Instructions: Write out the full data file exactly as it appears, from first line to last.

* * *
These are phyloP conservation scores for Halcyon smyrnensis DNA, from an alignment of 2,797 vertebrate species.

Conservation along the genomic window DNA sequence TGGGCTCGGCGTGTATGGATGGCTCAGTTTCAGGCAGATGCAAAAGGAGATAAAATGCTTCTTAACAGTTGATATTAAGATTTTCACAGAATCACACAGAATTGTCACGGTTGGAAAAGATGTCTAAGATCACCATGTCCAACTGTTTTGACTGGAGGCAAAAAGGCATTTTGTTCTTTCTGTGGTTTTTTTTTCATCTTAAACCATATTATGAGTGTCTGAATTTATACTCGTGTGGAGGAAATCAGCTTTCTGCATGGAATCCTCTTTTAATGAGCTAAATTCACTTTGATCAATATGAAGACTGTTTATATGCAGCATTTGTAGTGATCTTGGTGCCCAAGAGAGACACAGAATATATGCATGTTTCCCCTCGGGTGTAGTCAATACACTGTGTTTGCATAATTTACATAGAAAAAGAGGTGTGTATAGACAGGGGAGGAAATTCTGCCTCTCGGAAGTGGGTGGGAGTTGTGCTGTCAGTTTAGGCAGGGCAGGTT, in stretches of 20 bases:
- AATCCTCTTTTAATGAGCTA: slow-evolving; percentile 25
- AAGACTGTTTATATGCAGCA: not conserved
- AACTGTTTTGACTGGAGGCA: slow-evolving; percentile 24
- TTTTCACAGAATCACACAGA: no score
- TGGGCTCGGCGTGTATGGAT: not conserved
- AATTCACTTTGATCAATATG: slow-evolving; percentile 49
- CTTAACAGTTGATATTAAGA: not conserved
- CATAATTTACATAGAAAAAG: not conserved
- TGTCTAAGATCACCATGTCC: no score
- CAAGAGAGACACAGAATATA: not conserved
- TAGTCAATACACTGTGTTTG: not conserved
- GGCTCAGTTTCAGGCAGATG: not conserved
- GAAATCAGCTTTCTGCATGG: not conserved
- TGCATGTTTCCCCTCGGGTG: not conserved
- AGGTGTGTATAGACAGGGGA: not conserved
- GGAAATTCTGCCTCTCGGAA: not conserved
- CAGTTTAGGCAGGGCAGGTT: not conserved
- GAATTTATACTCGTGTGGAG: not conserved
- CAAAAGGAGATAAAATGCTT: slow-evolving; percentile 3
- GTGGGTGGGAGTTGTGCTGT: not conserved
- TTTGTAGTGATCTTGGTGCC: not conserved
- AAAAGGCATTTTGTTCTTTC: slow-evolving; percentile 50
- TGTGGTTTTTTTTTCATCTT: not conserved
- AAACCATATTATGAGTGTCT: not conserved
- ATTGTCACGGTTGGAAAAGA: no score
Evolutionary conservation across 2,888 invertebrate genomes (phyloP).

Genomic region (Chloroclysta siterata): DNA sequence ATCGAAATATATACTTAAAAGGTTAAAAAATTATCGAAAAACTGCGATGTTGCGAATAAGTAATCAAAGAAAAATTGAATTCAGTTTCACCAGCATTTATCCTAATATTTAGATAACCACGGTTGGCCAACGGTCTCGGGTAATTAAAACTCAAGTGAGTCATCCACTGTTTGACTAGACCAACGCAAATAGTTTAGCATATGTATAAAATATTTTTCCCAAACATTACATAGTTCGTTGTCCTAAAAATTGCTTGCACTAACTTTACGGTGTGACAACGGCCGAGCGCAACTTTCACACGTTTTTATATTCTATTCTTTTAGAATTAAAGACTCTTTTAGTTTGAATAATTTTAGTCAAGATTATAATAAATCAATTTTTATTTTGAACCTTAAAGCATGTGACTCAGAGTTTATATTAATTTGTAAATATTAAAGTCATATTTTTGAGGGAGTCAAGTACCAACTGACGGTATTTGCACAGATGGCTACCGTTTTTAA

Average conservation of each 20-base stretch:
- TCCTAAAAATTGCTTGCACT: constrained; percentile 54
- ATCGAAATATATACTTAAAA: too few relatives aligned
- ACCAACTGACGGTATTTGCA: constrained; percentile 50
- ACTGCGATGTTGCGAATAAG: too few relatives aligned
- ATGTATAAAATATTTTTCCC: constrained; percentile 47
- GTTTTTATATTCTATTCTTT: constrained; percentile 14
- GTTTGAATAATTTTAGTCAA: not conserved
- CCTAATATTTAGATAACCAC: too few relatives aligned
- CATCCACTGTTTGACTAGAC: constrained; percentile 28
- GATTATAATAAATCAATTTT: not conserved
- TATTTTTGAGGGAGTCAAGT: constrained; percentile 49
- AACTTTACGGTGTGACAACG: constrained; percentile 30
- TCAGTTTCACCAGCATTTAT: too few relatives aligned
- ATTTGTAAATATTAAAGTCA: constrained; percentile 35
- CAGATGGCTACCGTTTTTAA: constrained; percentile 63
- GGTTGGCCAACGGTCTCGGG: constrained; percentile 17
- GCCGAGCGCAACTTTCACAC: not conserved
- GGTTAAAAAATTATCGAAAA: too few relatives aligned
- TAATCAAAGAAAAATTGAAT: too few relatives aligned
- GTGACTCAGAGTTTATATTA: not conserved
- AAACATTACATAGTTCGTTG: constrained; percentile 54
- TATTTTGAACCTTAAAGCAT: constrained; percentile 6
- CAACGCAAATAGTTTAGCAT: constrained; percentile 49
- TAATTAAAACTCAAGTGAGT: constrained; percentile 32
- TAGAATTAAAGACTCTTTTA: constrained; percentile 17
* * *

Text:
These are phyloP conservation scores for Halcyon smyrnensis DNA, from an alignment of 2,797 vertebrate species.

Conservation along the genomic window DNA sequence TGGGCTCGGCGTGTATGGATGGCTCAGTTTCAGGCAGATGCAAAAGGAGATAAAATGCTTCTTAACAGTTGATATTAAGATTTTCACAGAATCACACAGAATTGTCACGGTTGGAAAAGATGTCTAAGATCACCATGTCCAACTGTTTTGACTGGAGGCAAAAAGGCATTTTGTTCTTTCTGTGGTTTTTTTTTCATCTTAAACCATATTATGAGTGTCTGAATTTATACTCGTGTGGAGGAAATCAGCTTTCTGCATGGAATCCTCTTTTAATGAGCTAAATTCACTTTGATCAATATGAAGACTGTTTATATGCAGCATTTGTAGTGATCTTGGTGCCCAAGAGAGACACAGAATATATGCATGTTTCCCCTCGGGTGTAGTCAATACACTGTGTTTGCATAATTTACATAGAAAAAGAGGTGTGTATAGACAGGGGAGGAAATTCTGCCTCTCGGAAGTGGGTGGGAGTTGTGCTGTCAGTTTAGGCAGGGCAGGTT, in stretches of 20 bases:
- AATCCTCTTTTAATGAGCTA: slow-evolving; percentile 25
- AAGACTGTTTATATGCAGCA: not conserved
- AACTGTTTTGACTGGAGGCA: slow-evolving; percentile 24
- TTTTCACAGAATCACACAGA: no score
- TGGGCTCGGCGTGTATGGAT: not conserved
- AATTCACTTTGATCAATATG: slow-evolving; percentile 49
- CTTAACAGTTGATATTAAGA: not conserved
- CATAATTTACATAGAAAAAG: not conserved
- TGTCTAAGATCACCATGTCC: no score
- CAAGAGAGACACAGAATATA: not conserved
- TAGTCAATACACTGTGTTTG: not conserved
- GGCTCAGTTTCAGGCAGATG: not conserved
- GAAATCAGCTTTCTGCATGG: not conserved
- TGCATGTTTCCCCTCGGGTG: not conserved
- AGGTGTGTATAGACAGGGGA: not conserved
- GGAAATTCTGCCTCTCGGAA: not conserved
- CAGTTTAGGCAGGGCAGGTT: not conserved
- GAATTTATACTCGTGTGGAG: not conserved
- CAAAAGGAGATAAAATGCTT: slow-evolving; percentile 3
- GTGGGTGGGAGTTGTGCTGT: not conserved
- TTTGTAGTGATCTTGGTGCC: not conserved
- AAAAGGCATTTTGTTCTTTC: slow-evolving; percentile 50
- TGTGGTTTTTTTTTCATCTT: not conserved
- AAACCATATTATGAGTGTCT: not conserved
- ATTGTCACGGTTGGAAAAGA: no score
Evolutionary conservation across 2,888 invertebrate genomes (phyloP).

Genomic region (Chloroclysta siterata): DNA sequence ATCGAAATATATACTTAAAAGGTTAAAAAATTATCGAAAAACTGCGATGTTGCGAATAAGTAATCAAAGAAAAATTGAATTCAGTTTCACCAGCATTTATCCTAATATTTAGATAACCACGGTTGGCCAACGGTCTCGGGTAATTAAAACTCAAGTGAGTCATCCACTGTTTGACTAGACCAACGCAAATAGTTTAGCATATGTATAAAATATTTTTCCCAAACATTACATAGTTCGTTGTCCTAAAAATTGCTTGCACTAACTTTACGGTGTGACAACGGCCGAGCGCAACTTTCACACGTTTTTATATTCTATTCTTTTAGAATTAAAGACTCTTTTAGTTTGAATAATTTTAGTCAAGATTATAATAAATCAATTTTTATTTTGAACCTTAAAGCATGTGACTCAGAGTTTATATTAATTTGTAAATATTAAAGTCATATTTTTGAGGGAGTCAAGTACCAACTGACGGTATTTGCACAGATGGCTACCGTTTTTAA

Average conservation of each 20-base stretch:
- TCCTAAAAATTGCTTGCACT: constrained; percentile 54
- ATCGAAATATATACTTAAAA: too few relatives aligned
- ACCAACTGACGGTATTTGCA: constrained; percentile 50
- ACTGCGATGTTGCGAATAAG: too few relatives aligned
- ATGTATAAAATATTTTTCCC: constrained; percentile 47
- GTTTTTATATTCTATTCTTT: constrained; percentile 14
- GTTTGAATAATTTTAGTCAA: not conserved
- CCTAATATTTAGATAACCAC: too few relatives aligned
- CATCCACTGTTTGACTAGAC: constrained; percentile 28
- GATTATAATAAATCAATTTT: not conserved
- TATTTTTGAGGGAGTCAAGT: constrained; percentile 49
- AACTTTACGGTGTGACAACG: constrained; percentile 30
- TCAGTTTCACCAGCATTTAT: too few relatives aligned
- ATTTGTAAATATTAAAGTCA: constrained; percentile 35
- CAGATGGCTACCGTTTTTAA: constrained; percentile 63
- GGTTGGCCAACGGTCTCGGG: constrained; percentile 17
- GCCGAGCGCAACTTTCACAC: not conserved
- GGTTAAAAAATTATCGAAAA: too few relatives aligned
- TAATCAAAGAAAAATTGAAT: too few relatives aligned
- GTGACTCAGAGTTTATATTA: not conserved
- AAACATTACATAGTTCGTTG: constrained; percentile 54
- TATTTTGAACCTTAAAGCAT: constrained; percentile 6
- CAACGCAAATAGTTTAGCAT: constrained; percentile 49
- TAATTAAAACTCAAGTGAGT: constrained; percentile 32
- TAGAATTAAAGACTCTTTTA: constrained; percentile 17